So autism is common. Who cares?

April 10, 2012


By: Dr. Bob Sears – Pediatrician and TACA Physician Advisory Member

Before you yell at me for the title, pause and sense the sarcasm. I do care; I care deeply. As a full-time practicing pediatrician, I have continued to witness an alarming increase in the number of healthy babies in my practice who regress into autism during the second year of life. And it’s been rising every year; I feel as if I’m having the “your baby may have autism” talk with more and more of my patients now compared to 14 years ago when I started.

Here’s what I’m mad about: Most of the headlines, commentaries, and comments I’ve seen since the CDC announced the new autism rate of 1 in 88 kids yesterday say DON’T PANIC, IT’S NOT REALLY RISING, SO IT’S OKAY – THERE’S NOTHING TO WORRY ABOUT.

I’d like to know why the freaking heck the autism rate is 1 in 88 in the first place? WHY ON EARTH ARE WE, AS A SPECIES, CREATING SUCH A HIGH RATE OF OFFSPRING THAT HAVE DEVELOPMENTAL PROBLEMS? All I see are people breathing a sigh of relief that it “isn’t really” on the rise. But keep in mind that this latest number is for children born in 2000. And it’s a 23% rise over those born in 1998. And it’s 78% higher than those born in 1994. If that doesn’t scare you, then I don’t know what will. So, how about the babies born today? What will their rate be? 1 in 20? 1 in 10? We only have about 10 years to wait until we find out (since the CDC waits until kids are 8 years old in order to study them). What does the rate have to climb to for people to finally wake up and smell the epidemic?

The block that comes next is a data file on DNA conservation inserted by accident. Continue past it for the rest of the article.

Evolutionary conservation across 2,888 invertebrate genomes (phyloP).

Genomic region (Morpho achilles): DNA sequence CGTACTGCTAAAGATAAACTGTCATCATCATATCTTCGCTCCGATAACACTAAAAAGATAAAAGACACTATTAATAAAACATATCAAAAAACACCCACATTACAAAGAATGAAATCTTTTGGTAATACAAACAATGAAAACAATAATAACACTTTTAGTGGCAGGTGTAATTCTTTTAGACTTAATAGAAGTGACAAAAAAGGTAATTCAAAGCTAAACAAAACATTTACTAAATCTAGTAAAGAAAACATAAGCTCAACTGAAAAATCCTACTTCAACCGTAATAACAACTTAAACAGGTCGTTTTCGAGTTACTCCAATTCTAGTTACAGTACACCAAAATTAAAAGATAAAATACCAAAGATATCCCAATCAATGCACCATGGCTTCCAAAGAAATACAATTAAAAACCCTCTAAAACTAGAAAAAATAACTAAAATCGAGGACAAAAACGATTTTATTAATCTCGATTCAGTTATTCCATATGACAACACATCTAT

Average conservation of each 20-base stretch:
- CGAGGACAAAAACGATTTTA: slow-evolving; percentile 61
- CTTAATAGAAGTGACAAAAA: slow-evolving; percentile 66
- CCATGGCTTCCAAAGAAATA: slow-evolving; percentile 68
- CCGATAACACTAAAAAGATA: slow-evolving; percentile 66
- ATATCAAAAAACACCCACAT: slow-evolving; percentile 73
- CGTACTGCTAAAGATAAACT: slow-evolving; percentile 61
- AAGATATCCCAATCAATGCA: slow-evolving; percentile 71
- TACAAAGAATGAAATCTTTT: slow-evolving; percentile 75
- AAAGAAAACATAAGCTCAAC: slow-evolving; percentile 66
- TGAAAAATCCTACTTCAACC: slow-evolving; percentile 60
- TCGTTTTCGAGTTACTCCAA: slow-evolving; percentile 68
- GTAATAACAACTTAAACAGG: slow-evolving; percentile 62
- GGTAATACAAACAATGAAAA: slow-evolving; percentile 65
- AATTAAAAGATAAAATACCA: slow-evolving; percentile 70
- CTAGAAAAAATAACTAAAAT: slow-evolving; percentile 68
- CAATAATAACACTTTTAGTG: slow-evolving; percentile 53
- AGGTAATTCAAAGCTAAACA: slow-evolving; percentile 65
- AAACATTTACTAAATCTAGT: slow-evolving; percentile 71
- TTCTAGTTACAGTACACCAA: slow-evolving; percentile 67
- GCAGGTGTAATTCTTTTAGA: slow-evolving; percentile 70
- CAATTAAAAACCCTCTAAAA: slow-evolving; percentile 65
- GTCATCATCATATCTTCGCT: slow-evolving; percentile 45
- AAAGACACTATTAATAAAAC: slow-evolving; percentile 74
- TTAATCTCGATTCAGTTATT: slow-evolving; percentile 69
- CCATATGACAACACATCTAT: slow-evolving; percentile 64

Let’s stop pretending autism isn’t a skyrocketing problem and do something about it. Ok, I know we are making some effort to determine the cause and find effective treatments, but the reactions to this study make it seem like people are purposely trying to keep the FACT that autism IS truly rising a secret in order to avoid a panic. That way, they can keep doing their research at a snail’s pace instead of treating this as the epidemiological emergency that it really is.

What I see that many in the media don’t see is the families. They come in my office for help every day. The families are struggling. The kids affected are struggling. We need to respond to help these families and their children.

Instead of seeing the CDC conclude in their study “ASDs continue to be an important public health concern . . . underscoring the need for continued resources,” but let’s not worry in the meantime because it’s “not really rising,” I’d like to see someone from the CDC write, “OM-freakin-G, autism affects 1 in 54 boys! What the heck is going on! Let’s figure this out!” MORE RESOURCES, MORE RESEARCH, MORE HELP NOW!


Pediatrician and author of The Autism Book: What Every Parent Need to Know About Early Detection, Treatment, Recovery, and Prevention